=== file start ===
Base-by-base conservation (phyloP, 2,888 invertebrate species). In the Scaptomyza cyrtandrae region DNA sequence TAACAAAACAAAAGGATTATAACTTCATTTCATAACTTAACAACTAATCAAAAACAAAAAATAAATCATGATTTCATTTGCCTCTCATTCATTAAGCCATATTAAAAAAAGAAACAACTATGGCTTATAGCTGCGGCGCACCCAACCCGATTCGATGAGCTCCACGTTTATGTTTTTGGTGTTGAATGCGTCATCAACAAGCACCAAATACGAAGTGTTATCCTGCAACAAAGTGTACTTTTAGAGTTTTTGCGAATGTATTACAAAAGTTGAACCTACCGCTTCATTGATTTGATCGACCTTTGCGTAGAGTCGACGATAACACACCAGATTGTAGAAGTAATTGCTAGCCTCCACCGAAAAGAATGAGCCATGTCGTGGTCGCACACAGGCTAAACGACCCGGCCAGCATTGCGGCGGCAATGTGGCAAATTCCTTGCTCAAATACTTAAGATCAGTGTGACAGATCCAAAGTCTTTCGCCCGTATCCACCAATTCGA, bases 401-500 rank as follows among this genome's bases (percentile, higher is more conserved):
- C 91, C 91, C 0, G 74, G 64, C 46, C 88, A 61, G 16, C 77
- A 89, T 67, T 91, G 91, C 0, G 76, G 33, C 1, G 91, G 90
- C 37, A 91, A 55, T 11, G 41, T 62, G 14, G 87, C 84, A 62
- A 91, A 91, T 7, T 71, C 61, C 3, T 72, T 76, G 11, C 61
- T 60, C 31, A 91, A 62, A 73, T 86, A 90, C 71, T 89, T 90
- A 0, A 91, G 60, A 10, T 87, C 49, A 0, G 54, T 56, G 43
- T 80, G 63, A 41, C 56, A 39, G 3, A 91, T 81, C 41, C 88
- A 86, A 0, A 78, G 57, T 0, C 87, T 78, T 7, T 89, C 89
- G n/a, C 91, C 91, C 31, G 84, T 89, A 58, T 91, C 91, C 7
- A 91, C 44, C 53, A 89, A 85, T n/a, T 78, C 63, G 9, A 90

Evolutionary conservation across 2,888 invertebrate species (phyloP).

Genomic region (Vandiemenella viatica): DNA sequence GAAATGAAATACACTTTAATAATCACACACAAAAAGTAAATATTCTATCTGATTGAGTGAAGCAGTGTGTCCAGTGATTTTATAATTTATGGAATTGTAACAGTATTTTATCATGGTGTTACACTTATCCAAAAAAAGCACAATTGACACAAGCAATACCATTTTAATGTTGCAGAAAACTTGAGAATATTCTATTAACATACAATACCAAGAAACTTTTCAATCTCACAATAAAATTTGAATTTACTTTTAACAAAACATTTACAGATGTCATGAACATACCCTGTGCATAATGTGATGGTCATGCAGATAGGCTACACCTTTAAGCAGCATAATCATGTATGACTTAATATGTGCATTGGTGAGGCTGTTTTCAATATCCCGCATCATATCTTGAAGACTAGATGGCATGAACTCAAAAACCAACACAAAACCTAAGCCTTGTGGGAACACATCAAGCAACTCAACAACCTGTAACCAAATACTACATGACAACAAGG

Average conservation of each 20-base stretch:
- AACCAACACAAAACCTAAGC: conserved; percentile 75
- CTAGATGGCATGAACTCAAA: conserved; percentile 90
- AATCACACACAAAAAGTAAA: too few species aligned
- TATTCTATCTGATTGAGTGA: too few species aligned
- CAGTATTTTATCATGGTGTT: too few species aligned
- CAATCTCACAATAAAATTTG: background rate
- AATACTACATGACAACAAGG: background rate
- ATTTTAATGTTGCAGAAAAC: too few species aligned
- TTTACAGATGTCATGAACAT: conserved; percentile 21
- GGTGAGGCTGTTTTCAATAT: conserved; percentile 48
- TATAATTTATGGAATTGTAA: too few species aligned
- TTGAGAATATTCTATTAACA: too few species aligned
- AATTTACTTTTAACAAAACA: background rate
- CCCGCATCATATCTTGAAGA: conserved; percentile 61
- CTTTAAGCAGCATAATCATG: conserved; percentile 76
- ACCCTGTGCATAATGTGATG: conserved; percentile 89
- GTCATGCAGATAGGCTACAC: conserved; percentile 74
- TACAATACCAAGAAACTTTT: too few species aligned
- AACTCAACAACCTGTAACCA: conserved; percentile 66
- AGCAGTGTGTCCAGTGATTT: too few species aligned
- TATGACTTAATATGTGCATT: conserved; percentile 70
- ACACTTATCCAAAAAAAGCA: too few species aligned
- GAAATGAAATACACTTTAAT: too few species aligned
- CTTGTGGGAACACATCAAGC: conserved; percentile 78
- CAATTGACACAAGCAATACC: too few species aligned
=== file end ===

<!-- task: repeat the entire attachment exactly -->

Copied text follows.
Base-by-base conservation (phyloP, 2,888 invertebrate species). In the Scaptomyza cyrtandrae region DNA sequence TAACAAAACAAAAGGATTATAACTTCATTTCATAACTTAACAACTAATCAAAAACAAAAAATAAATCATGATTTCATTTGCCTCTCATTCATTAAGCCATATTAAAAAAAGAAACAACTATGGCTTATAGCTGCGGCGCACCCAACCCGATTCGATGAGCTCCACGTTTATGTTTTTGGTGTTGAATGCGTCATCAACAAGCACCAAATACGAAGTGTTATCCTGCAACAAAGTGTACTTTTAGAGTTTTTGCGAATGTATTACAAAAGTTGAACCTACCGCTTCATTGATTTGATCGACCTTTGCGTAGAGTCGACGATAACACACCAGATTGTAGAAGTAATTGCTAGCCTCCACCGAAAAGAATGAGCCATGTCGTGGTCGCACACAGGCTAAACGACCCGGCCAGCATTGCGGCGGCAATGTGGCAAATTCCTTGCTCAAATACTTAAGATCAGTGTGACAGATCCAAAGTCTTTCGCCCGTATCCACCAATTCGA, bases 401-500 rank as follows among this genome's bases (percentile, higher is more conserved):
- C 91, C 91, C 0, G 74, G 64, C 46, C 88, A 61, G 16, C 77
- A 89, T 67, T 91, G 91, C 0, G 76, G 33, C 1, G 91, G 90
- C 37, A 91, A 55, T 11, G 41, T 62, G 14, G 87, C 84, A 62
- A 91, A 91, T 7, T 71, C 61, C 3, T 72, T 76, G 11, C 61
- T 60, C 31, A 91, A 62, A 73, T 86, A 90, C 71, T 89, T 90
- A 0, A 91, G 60, A 10, T 87, C 49, A 0, G 54, T 56, G 43
- T 80, G 63, A 41, C 56, A 39, G 3, A 91, T 81, C 41, C 88
- A 86, A 0, A 78, G 57, T 0, C 87, T 78, T 7, T 89, C 89
- G n/a, C 91, C 91, C 31, G 84, T 89, A 58, T 91, C 91, C 7
- A 91, C 44, C 53, A 89, A 85, T n/a, T 78, C 63, G 9, A 90

Evolutionary conservation across 2,888 invertebrate species (phyloP).

Genomic region (Vandiemenella viatica): DNA sequence GAAATGAAATACACTTTAATAATCACACACAAAAAGTAAATATTCTATCTGATTGAGTGAAGCAGTGTGTCCAGTGATTTTATAATTTATGGAATTGTAACAGTATTTTATCATGGTGTTACACTTATCCAAAAAAAGCACAATTGACACAAGCAATACCATTTTAATGTTGCAGAAAACTTGAGAATATTCTATTAACATACAATACCAAGAAACTTTTCAATCTCACAATAAAATTTGAATTTACTTTTAACAAAACATTTACAGATGTCATGAACATACCCTGTGCATAATGTGATGGTCATGCAGATAGGCTACACCTTTAAGCAGCATAATCATGTATGACTTAATATGTGCATTGGTGAGGCTGTTTTCAATATCCCGCATCATATCTTGAAGACTAGATGGCATGAACTCAAAAACCAACACAAAACCTAAGCCTTGTGGGAACACATCAAGCAACTCAACAACCTGTAACCAAATACTACATGACAACAAGG

Average conservation of each 20-base stretch:
- AACCAACACAAAACCTAAGC: conserved; percentile 75
- CTAGATGGCATGAACTCAAA: conserved; percentile 90
- AATCACACACAAAAAGTAAA: too few species aligned
- TATTCTATCTGATTGAGTGA: too few species aligned
- CAGTATTTTATCATGGTGTT: too few species aligned
- CAATCTCACAATAAAATTTG: background rate
- AATACTACATGACAACAAGG: background rate
- ATTTTAATGTTGCAGAAAAC: too few species aligned
- TTTACAGATGTCATGAACAT: conserved; percentile 21
- GGTGAGGCTGTTTTCAATAT: conserved; percentile 48
- TATAATTTATGGAATTGTAA: too few species aligned
- TTGAGAATATTCTATTAACA: too few species aligned
- AATTTACTTTTAACAAAACA: background rate
- CCCGCATCATATCTTGAAGA: conserved; percentile 61
- CTTTAAGCAGCATAATCATG: conserved; percentile 76
- ACCCTGTGCATAATGTGATG: conserved; percentile 89
- GTCATGCAGATAGGCTACAC: conserved; percentile 74
- TACAATACCAAGAAACTTTT: too few species aligned
- AACTCAACAACCTGTAACCA: conserved; percentile 66
- AGCAGTGTGTCCAGTGATTT: too few species aligned
- TATGACTTAATATGTGCATT: conserved; percentile 70
- ACACTTATCCAAAAAAAGCA: too few species aligned
- GAAATGAAATACACTTTAAT: too few species aligned
- CTTGTGGGAACACATCAAGC: conserved; percentile 78
- CAATTGACACAAGCAATACC: too few species aligned